The book of Job contains no explicit dating information and so determining its precise historical context is difficult. Although the implied date of the story is widely acknowledged to be in patriarchal times (when wealth was measured in goods and chattels, where people reputedly lived well past 100 years of age, and where there was no centralised religious cult), there is no reason to think that this reflects the date of composition of the work as a whole or its component parts (if indeed they ever enjoyed any form of independent existence).
So, rather than appealing to explicit information within the story itself, scholars appeal to other aspects of the book in order to propose a date of composition. One argument often raised in support of an exilic date is the idea that the story of Job offers an account of innocent suffering supposedly parallel to the experience of Judah at the hands of the Babylonians when they were carted off into exile — they suffered although they were innocent. Leo Perdue appeals to this argument when he writes that “[t]he poet’s rejection of the doctrine of retribution… would enable the people in exile to realize they were not responsible for the tragedies of the destruction of Jerusalem, the devastation of the land, and their consequent removal to Babylon.”1
It seems to me, however, that this argument is not as strong as is sometimes implied. First, it is by no means necessary for a national tragedy to prompt a writer to address the issues with which Job deals — personal tragedy or loss could easily offer similar impetus.
Second, it puts Job at odds with the prophets who unequivocally pointed to Judah’s sinfulness as the prime cause for the exile. Perdue suggests that the explanation offered by the prophets is one of a range of different responses to the tragedy and that Job offers an alternate perspective. While this may be true to some extent, I think that Job’s prologue counts against this interpretation. In a context where differing explanations were offered for the exile — in particular where national sin was held up as an underlying cause — the prologue to Job presents one who suffers in spite of exceptional and exemplary piety. There was, as the author states, none like him in all the earth. If the exiles were meant to see in Job’s predicament a reflection of their own, would they really have felt that they were as blameless as Job? In short, Job’s prologue makes Job too good to serve as a mirror to the nation.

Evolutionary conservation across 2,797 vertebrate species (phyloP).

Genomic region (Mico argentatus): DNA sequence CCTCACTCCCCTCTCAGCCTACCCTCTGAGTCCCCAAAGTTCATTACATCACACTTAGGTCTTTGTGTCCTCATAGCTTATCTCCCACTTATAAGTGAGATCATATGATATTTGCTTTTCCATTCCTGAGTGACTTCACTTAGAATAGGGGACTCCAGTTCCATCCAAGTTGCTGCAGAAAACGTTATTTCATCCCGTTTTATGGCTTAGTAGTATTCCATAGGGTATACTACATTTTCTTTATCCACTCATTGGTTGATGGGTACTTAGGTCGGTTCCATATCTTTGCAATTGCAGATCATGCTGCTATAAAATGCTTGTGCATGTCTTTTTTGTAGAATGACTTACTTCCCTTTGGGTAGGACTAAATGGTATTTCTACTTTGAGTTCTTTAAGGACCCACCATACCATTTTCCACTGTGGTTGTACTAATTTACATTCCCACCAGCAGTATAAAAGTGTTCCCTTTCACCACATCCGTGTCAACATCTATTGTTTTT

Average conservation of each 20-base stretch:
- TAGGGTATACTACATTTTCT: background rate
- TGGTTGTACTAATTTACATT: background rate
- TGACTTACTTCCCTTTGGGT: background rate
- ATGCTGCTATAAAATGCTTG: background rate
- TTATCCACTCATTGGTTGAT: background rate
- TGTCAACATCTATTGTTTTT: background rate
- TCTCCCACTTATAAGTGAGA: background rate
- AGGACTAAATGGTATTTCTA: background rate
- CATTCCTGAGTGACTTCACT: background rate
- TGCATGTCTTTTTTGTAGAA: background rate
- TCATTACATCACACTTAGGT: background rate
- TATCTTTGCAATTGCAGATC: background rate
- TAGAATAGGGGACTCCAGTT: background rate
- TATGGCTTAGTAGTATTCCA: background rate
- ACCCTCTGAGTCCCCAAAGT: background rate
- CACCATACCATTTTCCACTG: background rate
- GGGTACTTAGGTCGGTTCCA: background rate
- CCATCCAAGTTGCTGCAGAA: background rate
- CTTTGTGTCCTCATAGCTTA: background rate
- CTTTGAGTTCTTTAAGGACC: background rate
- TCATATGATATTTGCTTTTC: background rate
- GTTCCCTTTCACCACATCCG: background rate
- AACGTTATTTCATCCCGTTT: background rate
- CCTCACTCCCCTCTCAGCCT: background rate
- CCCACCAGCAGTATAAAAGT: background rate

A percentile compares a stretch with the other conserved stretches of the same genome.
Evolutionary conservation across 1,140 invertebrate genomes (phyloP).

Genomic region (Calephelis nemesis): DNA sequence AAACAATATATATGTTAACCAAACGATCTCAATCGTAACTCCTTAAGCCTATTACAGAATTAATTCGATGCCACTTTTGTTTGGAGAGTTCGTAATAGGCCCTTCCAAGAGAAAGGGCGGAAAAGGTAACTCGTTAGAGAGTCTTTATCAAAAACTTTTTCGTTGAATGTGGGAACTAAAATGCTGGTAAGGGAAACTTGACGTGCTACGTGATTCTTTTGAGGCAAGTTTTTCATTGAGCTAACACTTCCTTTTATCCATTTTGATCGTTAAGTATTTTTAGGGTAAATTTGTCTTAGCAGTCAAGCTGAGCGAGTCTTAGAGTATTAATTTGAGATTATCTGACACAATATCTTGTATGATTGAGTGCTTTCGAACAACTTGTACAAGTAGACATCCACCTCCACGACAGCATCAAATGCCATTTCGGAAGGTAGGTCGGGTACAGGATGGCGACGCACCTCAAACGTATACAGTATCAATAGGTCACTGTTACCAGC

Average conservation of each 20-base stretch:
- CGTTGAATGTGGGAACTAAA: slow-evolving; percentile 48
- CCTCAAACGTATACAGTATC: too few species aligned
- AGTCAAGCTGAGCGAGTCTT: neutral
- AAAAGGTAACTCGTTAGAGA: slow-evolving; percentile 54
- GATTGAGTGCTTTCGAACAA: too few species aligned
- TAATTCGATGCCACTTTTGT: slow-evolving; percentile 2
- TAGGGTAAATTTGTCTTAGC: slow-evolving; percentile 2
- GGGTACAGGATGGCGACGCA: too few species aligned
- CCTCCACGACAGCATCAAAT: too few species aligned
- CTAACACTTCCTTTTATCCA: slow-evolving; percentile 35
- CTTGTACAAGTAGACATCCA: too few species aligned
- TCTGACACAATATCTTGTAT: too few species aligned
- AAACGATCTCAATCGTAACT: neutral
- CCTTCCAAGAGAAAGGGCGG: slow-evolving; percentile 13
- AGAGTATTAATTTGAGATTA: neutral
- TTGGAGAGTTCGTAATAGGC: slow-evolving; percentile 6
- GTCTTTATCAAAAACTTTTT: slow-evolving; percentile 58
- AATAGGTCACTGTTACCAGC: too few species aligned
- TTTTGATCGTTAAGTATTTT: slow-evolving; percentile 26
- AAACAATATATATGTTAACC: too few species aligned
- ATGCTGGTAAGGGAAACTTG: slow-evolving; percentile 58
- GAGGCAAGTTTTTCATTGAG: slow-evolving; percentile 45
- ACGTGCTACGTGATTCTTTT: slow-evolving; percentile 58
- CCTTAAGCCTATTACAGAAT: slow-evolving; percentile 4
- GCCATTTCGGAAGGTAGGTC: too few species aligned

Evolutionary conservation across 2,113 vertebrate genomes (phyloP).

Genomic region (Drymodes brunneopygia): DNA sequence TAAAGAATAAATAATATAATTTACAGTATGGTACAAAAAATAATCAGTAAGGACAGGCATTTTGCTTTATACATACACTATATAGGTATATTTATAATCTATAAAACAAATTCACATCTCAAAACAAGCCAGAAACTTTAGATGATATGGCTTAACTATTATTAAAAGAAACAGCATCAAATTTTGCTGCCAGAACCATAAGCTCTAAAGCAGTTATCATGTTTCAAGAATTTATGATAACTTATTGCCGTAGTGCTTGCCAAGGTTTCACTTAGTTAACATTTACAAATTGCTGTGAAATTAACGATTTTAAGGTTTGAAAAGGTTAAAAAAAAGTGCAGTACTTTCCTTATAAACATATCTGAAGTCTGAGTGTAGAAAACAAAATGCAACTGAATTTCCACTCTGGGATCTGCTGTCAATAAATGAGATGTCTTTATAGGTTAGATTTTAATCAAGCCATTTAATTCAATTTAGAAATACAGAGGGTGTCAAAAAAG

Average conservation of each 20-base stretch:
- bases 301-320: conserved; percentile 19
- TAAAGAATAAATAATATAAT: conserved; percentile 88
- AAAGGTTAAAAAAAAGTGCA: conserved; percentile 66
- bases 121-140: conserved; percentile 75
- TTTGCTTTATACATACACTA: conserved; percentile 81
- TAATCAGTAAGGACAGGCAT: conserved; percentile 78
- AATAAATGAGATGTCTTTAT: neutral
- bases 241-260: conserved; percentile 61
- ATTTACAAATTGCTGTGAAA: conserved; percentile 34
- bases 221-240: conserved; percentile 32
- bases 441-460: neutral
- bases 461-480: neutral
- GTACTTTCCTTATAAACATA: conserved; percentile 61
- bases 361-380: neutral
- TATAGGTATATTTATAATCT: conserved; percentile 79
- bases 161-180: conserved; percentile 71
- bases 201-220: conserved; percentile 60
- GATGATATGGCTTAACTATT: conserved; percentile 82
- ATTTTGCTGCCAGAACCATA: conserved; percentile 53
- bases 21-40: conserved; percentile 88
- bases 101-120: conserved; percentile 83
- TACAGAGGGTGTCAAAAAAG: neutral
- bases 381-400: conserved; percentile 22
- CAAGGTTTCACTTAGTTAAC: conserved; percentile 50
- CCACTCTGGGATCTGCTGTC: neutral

Of course this is not to say that Job said nothing to the exiles about their own suffering. What I think it does say, however, is that the argument which sees Job as offering an explanation for the events surrounding the exile because Job’s predicament supposedly mirrors that of the exiles is far from compelling.
1. Leo G. Perdue, Wisdom Literature: A Theological History (Westminster John Knox, 2007), p. 84.